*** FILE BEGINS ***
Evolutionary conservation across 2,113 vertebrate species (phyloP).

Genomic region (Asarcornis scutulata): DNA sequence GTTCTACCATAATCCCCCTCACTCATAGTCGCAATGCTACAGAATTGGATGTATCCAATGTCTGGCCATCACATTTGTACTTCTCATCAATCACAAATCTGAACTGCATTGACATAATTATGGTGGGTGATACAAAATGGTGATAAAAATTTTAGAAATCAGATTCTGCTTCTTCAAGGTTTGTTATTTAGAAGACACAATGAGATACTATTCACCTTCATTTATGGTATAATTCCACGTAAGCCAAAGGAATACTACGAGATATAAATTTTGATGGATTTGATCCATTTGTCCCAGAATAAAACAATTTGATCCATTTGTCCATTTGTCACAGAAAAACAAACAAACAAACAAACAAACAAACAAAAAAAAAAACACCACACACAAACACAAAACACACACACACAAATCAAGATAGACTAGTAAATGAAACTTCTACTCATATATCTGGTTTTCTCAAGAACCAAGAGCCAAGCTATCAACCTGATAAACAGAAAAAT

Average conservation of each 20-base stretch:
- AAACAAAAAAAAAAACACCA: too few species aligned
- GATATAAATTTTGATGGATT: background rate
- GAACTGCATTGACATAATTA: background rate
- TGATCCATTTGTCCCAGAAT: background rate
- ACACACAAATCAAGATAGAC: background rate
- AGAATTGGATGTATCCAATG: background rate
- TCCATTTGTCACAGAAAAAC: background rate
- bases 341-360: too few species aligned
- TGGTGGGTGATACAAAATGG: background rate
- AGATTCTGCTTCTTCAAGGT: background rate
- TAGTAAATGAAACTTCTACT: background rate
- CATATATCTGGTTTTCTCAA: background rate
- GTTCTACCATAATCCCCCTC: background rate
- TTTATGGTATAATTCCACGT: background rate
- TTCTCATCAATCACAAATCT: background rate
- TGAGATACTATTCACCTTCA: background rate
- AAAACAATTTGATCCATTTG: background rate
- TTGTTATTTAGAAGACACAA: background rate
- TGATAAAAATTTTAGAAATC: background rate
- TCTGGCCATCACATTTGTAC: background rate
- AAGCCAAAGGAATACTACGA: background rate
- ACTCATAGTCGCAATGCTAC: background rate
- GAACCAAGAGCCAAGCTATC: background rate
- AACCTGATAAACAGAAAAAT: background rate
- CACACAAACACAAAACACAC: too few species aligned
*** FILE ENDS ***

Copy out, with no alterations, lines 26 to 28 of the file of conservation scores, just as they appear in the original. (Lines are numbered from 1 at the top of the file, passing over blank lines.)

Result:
- GAACCAAGAGCCAAGCTATC: background rate
- AACCTGATAAACAGAAAAAT: background rate
- CACACAAACACAAAACACAC: too few species aligned